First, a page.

Particularly dangerous to the Stalinist regime was the fact that the peasants were trying to escape from the places where they were starving. In one of his letters to Kaganovich, dated June 1932, Stalin expresses his dissatisfaction with the fact that “several tens of thousands of Ukrainian collective farmers are still traveling all over the European part of the USSR and demoralizing the collective farms for us with their complaints and whining”.

A document prepared by Polish intelligence in September 1932 states: “Nearly all of Ukraine is traveling in search of bread, the trains are packed to the rafters; to get on a train [people] have to stand in lineups for several days”. This situation quickly changed after so-called food blockades of Ukraine’s borders were erected in the fall and winter of 1932-33.

The blockades were manned by interior troops and the red army, who prevented peasants from leaving the country and, hence, spreading information about the famine. Also instituted at this time was a ban on what was known as a food “reverse”, which meant that private individuals were not permitted to bring food into Ukraine from Russia and Belarus without the state’s permission, with the volume of food products entering the republic restricted by a special decision.

A document issued by the GPU of the Ukrainian SSR in February 1933 states that Kyiv oblast is the leading Ukrainian region with respect to the number of peasants who have left to escape death by starvation. This is what is recorded in a report by the Polish consul, who took a trip from Kharkiv to Moscow in May 1933.

“During my entire journey I was most struck by the difference in the appearance of the villages and fields of Ukraine in comparison with the neighboring TsChO (Central Chernozem oblast) and even with the non-grain-producing vicinities of Moscow. Ukrainian villages are in significant decline; emptiness, desolation, and destitution waft from them; houses are in a semi-collapsed state, often with [missing] roofs that have been torn off; new homesteads are nowhere to be seen; children and elderly people resemble skeletons; there is no sign of livestock… When I later ended up in the TsChO (at first, in the vicinities of Kursk and Orel), I had the impression that I had arrived in Western Europe from the Country of Soviets. There are significantly more plowed and sown fields, the villages are clean, more decent, the houses are restored, and relatively greater well-being is evident among the people; you can see cattle grazing…”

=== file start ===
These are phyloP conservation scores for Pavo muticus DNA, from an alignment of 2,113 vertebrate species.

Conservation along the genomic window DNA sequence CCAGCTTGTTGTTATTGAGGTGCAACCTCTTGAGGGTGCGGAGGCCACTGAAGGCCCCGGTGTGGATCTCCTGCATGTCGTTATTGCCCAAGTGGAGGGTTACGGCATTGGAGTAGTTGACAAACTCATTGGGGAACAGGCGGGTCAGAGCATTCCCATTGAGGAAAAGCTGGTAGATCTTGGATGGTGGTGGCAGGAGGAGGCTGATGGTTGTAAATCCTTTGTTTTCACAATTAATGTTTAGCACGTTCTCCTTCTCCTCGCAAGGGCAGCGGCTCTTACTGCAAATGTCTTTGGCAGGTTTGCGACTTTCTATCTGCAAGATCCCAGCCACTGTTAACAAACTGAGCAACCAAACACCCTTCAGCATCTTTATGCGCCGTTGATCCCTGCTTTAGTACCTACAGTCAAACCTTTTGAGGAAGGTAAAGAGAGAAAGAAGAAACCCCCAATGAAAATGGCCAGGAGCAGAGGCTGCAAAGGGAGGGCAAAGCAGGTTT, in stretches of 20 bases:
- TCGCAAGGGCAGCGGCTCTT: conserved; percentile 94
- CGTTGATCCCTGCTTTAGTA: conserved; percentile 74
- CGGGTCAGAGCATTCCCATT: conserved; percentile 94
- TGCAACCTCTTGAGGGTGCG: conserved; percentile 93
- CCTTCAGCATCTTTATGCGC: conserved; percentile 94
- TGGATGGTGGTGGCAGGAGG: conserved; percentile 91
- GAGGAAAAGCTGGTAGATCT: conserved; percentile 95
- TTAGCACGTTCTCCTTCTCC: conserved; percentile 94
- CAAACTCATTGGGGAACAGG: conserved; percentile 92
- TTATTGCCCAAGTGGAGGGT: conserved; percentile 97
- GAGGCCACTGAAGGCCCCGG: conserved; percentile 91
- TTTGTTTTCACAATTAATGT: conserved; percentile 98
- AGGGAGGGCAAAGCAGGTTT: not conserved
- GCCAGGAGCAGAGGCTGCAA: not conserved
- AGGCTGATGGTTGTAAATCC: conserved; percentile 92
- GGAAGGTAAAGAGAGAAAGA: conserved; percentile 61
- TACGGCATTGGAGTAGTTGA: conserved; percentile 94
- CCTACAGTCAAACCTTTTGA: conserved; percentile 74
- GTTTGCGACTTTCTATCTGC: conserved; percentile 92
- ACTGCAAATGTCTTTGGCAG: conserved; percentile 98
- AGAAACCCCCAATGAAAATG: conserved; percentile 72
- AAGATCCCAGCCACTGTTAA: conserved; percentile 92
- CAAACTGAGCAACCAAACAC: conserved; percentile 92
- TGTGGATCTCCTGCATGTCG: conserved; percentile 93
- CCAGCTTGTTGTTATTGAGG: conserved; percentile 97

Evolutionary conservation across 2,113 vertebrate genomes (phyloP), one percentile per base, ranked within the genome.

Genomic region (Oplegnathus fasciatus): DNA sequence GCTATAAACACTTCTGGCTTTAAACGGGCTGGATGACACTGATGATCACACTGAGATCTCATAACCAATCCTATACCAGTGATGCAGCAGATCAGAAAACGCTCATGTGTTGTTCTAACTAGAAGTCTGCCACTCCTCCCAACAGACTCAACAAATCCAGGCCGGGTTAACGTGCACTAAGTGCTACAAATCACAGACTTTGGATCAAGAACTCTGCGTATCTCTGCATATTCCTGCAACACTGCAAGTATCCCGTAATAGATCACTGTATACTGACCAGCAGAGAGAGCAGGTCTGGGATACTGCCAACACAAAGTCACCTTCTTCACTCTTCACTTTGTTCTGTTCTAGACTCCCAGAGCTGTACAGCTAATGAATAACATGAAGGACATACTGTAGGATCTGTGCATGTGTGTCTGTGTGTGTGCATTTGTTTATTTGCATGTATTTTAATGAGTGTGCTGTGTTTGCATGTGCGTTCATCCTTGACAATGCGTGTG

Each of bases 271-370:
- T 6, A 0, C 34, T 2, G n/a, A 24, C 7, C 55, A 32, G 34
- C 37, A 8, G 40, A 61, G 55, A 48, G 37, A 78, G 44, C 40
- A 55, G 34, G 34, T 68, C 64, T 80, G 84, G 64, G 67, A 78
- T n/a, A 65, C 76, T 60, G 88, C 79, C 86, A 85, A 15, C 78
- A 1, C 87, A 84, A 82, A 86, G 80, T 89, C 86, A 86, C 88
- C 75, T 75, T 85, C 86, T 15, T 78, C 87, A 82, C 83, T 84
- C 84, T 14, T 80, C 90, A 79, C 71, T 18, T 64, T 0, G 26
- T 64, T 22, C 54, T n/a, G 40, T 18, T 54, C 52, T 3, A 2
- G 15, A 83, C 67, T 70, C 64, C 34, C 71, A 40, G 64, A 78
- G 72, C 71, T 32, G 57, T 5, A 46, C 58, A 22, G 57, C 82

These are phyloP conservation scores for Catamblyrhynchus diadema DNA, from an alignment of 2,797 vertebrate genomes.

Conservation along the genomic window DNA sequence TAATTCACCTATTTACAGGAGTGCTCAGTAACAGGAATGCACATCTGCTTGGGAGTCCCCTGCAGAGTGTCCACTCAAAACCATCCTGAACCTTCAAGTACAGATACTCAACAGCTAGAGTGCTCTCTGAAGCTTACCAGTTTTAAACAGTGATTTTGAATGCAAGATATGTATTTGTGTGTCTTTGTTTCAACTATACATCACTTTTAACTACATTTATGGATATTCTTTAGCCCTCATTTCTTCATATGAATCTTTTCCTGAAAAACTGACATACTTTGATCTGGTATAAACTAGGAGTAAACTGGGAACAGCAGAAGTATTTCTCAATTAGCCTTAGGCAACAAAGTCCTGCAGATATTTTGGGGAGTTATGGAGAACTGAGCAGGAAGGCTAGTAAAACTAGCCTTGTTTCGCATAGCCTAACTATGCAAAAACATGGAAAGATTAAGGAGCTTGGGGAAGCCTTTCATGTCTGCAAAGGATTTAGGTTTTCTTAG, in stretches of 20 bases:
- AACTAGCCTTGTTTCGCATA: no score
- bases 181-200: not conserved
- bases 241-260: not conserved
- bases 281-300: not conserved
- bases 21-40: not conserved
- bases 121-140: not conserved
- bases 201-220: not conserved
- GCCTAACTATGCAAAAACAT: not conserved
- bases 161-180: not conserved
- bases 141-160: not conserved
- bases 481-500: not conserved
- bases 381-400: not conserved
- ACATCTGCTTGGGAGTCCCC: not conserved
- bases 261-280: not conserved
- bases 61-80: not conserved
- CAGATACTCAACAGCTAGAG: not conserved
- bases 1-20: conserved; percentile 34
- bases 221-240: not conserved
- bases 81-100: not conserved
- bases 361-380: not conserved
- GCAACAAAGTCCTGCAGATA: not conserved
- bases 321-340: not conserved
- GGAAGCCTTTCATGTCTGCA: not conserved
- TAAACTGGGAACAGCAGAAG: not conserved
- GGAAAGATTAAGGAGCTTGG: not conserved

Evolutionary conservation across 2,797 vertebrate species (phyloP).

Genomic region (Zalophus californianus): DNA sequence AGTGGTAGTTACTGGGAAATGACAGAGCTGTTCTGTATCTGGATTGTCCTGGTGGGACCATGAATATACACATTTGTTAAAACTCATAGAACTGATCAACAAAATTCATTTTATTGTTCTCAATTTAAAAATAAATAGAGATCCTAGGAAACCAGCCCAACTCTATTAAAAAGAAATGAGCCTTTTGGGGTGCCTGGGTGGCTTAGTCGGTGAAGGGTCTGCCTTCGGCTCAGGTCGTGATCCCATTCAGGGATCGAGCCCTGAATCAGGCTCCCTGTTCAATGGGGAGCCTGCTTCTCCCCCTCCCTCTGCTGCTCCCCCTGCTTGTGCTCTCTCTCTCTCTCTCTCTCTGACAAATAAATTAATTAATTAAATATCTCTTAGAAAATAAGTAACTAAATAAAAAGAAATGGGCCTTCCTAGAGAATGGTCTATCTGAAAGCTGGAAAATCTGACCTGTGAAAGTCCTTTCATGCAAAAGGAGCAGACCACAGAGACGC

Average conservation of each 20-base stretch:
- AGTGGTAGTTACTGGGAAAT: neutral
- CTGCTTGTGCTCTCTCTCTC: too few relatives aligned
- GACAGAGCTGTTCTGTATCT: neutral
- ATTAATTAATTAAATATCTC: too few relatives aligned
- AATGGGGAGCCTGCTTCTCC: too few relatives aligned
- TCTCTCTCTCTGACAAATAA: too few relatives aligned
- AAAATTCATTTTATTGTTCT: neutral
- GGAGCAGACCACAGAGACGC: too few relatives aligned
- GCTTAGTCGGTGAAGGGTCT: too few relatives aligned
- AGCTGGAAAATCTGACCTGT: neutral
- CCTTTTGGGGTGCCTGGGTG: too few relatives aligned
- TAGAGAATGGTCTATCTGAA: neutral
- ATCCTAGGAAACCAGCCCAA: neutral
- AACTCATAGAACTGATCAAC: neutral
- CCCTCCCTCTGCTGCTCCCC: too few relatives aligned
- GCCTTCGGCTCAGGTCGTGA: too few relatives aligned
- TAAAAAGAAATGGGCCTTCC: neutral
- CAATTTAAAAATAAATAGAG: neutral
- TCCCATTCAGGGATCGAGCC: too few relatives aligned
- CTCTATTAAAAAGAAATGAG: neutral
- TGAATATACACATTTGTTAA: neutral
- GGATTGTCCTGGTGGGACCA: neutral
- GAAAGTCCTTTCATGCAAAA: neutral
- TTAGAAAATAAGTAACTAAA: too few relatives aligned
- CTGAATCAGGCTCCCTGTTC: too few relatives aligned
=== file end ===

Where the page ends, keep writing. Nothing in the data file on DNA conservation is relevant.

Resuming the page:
In June 1932 the Japanese consul in Odesa undertook a long journey through various regions of the USSR. He reported that “in comparison with the peasants of other republics, Ukrainian peasants make a pitiful impression with their ragged clothing, their emaciated bodies, and their begging: even in large railway stations peasants and their wives and children stretch out their hands for alms and beg for bread…”

In July 1933 a female Polish consular official based in Kharkiv noted that the epidemic had not abated in the summer but instead had grown, affecting increasingly wider strata of the population.

She writes: “The mortality rate is rising every day. There are very many beggars on the streets; lately, small children have been seen with greater frequency”.

In the same month, July 1933, the Italian consul in Kharkiv notes: “Some doctors have confirmed to me that the mortality rate in villages often reaches 80 percent, and it is never lower than 50 percent. Worst affected are Kyiv, Poltava, and Sumy oblasts, where one can already speak of depopulation”.

Already by January 31, 1934 the Italian consul Sergio Gradenigo drew up a report in which he attributed great significance to this decision. He even concluded that the most fertile areas of Left-Bank Ukraine would be annexed to Russia: “With the help of the famine, this territory, which has already been depopulated, has been settled by a new population – for the past two months Russians have been brought here by the trainload from Siberia… The transfer of the capital to the border is obviously entirely aimed at concealing the persecutions of the Ukrainian people, which will escalate even more after the capital is returned to its historic place. This return of the capital to Kyiv… is launching the process of territorial decapitation at the same time as national decapitation is already taking place on a broad scale and will continue further